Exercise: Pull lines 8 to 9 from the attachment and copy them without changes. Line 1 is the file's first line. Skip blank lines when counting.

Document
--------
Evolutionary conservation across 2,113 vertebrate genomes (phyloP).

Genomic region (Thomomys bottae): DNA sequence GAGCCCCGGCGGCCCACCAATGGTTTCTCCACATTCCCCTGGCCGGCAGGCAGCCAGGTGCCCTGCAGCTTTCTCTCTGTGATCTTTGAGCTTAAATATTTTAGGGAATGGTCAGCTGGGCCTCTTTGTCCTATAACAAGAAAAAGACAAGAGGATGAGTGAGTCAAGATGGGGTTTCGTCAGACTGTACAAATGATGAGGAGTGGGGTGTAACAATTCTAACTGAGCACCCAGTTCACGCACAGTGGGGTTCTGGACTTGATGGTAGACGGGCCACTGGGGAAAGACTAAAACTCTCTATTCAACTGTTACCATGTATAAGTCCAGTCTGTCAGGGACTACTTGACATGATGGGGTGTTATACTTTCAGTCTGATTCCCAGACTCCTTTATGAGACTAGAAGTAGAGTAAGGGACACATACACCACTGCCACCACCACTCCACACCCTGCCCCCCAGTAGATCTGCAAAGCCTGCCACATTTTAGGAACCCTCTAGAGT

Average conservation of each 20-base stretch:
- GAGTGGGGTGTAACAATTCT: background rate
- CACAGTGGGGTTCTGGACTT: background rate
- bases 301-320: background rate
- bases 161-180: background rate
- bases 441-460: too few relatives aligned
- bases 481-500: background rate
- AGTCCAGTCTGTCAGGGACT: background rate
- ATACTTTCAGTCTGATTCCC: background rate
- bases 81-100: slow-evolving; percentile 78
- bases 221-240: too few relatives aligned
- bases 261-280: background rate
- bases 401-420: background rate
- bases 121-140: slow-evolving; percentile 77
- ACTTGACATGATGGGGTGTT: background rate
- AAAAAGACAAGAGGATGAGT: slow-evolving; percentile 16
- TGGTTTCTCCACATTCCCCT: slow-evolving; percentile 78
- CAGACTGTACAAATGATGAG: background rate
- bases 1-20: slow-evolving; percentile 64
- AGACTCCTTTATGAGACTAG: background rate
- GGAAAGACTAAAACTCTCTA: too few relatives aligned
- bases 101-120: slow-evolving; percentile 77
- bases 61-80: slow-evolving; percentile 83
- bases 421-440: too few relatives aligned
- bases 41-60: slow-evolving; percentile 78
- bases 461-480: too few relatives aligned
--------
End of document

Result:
- bases 441-460: too few relatives aligned
- bases 481-500: background rate